Good grades, athletic prowess, perfectly put together outfits … mean little to my husband and me when it comes to our kids. Sure, any of those things are a bonus, but what we want more than anything for our girls is, truly, one trait. And that is kindness.
Until recently, I found that the best way for our girls to learn kindness was for them to witness us demonstrating kindness to others. While I still believe whole-heartedly in the power of modeling, another way to help the girls feel their kindness efforts more tangibly fell into my lap this summer.
While a dear friend and I were working out, she casually mentioned “heart-able jars.” Heart-able jars gather jewels (or other small objects – legos would work well also) for each time a child does something kind. It acts like any behavior reinforcement system (for example, a sticker chart) and after a certain amount of tiny objects are earned, a reward is given.
We sat down as a family and worked on the girls’ heart-able jars. Our primary goal was to make them aware of the times they are being kind and increase the number of times they are being kind to themselves and others. We chose three lines they needed to achieve and discussed their rewards together, opting for “experience rewards” over things.
When one of our girls reaches her first line, she gets a special parent/child trip somewhere (two chose Teskes and one chose the park.) When she reaches the second she gets a parent/child ice cream date. When she reaches the third she gets a two parent/child date night (somewhere “big” like the museum, a movie, the botanical center, paint your own pottery, the zoo, etc.)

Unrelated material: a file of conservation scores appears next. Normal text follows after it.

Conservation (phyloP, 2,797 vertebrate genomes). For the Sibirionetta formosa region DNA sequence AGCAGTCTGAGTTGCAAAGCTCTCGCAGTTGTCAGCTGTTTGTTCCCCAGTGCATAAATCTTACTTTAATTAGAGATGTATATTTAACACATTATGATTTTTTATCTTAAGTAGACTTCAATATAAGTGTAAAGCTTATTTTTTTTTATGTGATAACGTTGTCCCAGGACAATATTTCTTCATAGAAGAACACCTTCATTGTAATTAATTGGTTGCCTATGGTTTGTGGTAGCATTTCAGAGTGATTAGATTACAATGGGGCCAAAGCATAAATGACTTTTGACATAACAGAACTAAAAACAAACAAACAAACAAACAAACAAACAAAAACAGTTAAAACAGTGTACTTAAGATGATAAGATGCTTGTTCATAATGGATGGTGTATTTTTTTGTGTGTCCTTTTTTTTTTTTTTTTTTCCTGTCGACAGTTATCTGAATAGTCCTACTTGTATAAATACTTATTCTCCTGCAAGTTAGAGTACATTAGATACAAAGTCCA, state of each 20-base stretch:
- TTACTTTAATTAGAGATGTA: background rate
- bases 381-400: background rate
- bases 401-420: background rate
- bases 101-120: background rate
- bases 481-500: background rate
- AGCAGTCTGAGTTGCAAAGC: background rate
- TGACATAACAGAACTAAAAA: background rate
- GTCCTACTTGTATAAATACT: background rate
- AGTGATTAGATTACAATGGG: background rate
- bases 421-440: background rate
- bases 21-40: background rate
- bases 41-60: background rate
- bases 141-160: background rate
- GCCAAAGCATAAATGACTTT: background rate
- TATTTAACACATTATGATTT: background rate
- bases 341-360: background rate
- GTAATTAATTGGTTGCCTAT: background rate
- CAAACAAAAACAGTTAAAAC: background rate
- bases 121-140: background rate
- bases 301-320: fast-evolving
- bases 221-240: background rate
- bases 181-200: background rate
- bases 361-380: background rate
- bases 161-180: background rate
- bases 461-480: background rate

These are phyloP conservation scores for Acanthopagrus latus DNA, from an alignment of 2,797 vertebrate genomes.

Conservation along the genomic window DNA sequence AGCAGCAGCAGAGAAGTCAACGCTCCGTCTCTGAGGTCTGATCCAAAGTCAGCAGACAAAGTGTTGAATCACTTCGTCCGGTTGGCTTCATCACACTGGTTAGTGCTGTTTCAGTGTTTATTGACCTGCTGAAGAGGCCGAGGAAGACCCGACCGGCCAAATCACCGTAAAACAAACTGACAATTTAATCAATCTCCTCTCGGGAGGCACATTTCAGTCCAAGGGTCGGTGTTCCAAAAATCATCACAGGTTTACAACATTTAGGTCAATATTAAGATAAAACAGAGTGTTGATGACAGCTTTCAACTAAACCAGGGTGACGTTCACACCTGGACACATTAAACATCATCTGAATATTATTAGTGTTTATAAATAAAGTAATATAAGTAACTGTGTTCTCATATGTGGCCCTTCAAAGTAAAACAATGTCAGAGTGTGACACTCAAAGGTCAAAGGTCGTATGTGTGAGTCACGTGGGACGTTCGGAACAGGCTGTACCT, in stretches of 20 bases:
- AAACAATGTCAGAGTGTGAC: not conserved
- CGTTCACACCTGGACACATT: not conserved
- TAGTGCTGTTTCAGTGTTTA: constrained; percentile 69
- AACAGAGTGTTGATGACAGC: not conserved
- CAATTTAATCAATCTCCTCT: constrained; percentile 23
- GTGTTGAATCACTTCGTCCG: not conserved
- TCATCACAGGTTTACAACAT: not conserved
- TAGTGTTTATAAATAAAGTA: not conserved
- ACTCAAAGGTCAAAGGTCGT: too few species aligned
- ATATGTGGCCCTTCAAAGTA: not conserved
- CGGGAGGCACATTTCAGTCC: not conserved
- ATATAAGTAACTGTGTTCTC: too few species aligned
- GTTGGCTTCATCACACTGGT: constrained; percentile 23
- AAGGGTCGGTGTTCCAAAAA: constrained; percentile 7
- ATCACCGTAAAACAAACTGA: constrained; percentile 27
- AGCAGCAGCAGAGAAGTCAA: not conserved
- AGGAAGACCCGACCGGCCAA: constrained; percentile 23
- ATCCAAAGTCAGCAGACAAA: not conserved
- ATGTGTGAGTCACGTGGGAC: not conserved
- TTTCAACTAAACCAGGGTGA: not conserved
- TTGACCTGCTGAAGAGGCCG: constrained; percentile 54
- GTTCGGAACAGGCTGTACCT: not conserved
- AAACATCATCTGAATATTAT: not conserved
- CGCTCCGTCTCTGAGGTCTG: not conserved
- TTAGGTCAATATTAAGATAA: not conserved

Since instating the heart-able jars, we’ve noticed MANY acts of kindness in our home. While my two year-old had to be given ideas for what kind things she could do at first, the five and six year-olds became naturals quickly – getting one another’s water bottle or tooth brush or giving up the preferred cup at dinner for a sibling. I love catching them in the act of being kind and rewarding that with a gem. When I saw my oldest spontaneously take the hand of a crying peer on the first day of school and walk her into school as her new friend, I wanted to make it rain gems everywhere.
If we catch one of the girls being unkind to one another, we have, on occasion, taken a gem away. We try to use as much positive reinforcement as possible, so gems are rarely taken, but the point is driven home when they are. The girls can see how their kindness quickly adds up … but can be easily taken away also. My oldest recently had the idea of making a family “we can do hard things” jar that we all contribute to and this has been another fun way to measure all of the hard things we do on a daily basis.
Heart-able jars are catching on and friends are using them with great results also. The girls are quick to share their excitement after receiving gems and it’s fun to listen to them articulate just what they did to have a jar so full of kind acts.
Kindness breeds kindness and the rewards for being kind to others quickly become intrinsic. We love our heart-able jars and hope they are one step in raising kind children.